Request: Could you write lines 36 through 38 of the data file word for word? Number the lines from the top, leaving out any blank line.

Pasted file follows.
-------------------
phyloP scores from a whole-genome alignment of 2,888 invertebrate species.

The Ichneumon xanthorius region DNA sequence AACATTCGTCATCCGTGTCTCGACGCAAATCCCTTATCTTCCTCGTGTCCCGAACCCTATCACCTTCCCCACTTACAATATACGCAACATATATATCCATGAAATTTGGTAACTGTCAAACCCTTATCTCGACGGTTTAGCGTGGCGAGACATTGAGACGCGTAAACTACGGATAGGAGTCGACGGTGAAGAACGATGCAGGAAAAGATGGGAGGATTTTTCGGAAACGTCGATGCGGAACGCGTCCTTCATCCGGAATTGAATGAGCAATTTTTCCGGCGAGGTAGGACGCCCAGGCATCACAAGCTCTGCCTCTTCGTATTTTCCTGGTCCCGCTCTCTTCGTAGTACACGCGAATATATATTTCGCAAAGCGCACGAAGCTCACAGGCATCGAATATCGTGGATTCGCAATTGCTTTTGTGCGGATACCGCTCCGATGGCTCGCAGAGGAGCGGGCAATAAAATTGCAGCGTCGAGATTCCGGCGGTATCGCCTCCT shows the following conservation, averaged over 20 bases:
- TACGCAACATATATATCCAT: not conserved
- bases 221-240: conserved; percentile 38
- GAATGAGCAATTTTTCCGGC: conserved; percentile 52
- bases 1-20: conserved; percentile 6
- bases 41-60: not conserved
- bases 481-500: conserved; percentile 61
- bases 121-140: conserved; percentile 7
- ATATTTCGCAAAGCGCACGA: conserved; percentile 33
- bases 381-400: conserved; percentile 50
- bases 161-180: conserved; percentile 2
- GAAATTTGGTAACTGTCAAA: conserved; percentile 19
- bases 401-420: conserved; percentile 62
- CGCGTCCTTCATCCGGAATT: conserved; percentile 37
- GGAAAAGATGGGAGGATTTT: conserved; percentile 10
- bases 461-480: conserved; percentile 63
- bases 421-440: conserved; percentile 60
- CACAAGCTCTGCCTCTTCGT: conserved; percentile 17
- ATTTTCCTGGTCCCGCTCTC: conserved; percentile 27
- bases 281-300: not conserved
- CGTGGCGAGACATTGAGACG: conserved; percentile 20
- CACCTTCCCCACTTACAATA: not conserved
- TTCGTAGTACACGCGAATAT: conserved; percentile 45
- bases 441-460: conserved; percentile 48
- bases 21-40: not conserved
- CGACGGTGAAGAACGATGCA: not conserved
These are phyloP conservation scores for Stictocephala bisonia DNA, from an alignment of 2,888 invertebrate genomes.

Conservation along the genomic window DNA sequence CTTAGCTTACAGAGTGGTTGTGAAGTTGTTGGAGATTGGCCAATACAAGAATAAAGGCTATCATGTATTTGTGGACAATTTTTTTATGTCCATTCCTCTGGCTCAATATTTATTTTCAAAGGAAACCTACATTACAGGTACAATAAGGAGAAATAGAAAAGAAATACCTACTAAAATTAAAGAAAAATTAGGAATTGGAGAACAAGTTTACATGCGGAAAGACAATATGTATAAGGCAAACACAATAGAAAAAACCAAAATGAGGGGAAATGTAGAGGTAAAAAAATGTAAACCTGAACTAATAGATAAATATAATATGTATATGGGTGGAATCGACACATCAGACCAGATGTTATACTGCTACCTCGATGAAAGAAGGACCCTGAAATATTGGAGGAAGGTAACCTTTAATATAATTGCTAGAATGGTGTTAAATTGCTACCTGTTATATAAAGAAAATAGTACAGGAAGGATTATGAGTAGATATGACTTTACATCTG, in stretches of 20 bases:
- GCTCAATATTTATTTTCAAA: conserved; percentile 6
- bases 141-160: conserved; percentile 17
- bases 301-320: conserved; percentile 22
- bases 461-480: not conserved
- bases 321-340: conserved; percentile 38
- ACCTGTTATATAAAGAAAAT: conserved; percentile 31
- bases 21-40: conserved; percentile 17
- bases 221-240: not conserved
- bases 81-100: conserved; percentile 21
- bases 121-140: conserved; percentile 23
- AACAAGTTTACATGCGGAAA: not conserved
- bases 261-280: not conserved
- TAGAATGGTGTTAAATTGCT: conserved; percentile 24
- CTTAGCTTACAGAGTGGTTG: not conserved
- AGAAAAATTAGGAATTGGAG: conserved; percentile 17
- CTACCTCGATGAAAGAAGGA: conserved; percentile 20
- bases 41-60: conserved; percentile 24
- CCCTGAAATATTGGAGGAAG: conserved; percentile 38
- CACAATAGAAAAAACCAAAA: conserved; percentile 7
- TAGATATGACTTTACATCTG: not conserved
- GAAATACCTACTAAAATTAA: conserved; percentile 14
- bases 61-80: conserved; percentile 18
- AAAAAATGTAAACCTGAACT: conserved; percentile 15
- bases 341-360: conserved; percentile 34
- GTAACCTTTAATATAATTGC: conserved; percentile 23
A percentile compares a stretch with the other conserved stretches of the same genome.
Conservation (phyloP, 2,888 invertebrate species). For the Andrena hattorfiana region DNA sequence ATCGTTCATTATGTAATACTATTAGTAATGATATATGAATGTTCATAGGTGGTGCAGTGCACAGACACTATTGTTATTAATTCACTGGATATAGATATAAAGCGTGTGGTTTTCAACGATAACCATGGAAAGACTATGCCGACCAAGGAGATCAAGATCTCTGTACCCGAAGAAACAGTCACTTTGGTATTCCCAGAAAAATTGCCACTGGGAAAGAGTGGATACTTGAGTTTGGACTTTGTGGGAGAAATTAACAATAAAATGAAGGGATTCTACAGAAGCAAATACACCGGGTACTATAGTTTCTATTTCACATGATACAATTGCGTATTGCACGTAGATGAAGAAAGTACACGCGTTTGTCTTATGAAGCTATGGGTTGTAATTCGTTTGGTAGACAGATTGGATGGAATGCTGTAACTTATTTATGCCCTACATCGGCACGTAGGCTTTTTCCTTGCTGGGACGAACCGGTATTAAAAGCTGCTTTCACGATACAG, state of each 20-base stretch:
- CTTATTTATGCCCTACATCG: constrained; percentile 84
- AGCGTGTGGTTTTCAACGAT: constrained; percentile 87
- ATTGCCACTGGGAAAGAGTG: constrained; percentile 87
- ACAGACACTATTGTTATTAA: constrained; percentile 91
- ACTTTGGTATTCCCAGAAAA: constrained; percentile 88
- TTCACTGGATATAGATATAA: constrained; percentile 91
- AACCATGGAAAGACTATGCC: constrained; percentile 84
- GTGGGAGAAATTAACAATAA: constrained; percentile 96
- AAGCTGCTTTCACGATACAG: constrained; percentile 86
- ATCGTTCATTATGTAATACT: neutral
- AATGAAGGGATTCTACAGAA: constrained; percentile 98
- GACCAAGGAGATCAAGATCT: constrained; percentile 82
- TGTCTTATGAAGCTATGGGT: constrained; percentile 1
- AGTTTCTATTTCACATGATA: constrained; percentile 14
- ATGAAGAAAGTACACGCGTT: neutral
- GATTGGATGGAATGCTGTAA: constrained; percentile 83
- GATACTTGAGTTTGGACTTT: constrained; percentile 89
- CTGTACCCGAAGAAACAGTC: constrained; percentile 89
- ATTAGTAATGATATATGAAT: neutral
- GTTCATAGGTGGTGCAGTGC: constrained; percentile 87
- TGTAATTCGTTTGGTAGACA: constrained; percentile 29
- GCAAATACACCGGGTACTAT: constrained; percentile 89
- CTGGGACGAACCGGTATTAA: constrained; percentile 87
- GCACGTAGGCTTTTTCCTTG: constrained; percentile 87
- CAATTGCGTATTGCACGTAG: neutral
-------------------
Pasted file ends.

- bases 21-40: conserved; percentile 17
- bases 221-240: not conserved
- bases 81-100: conserved; percentile 21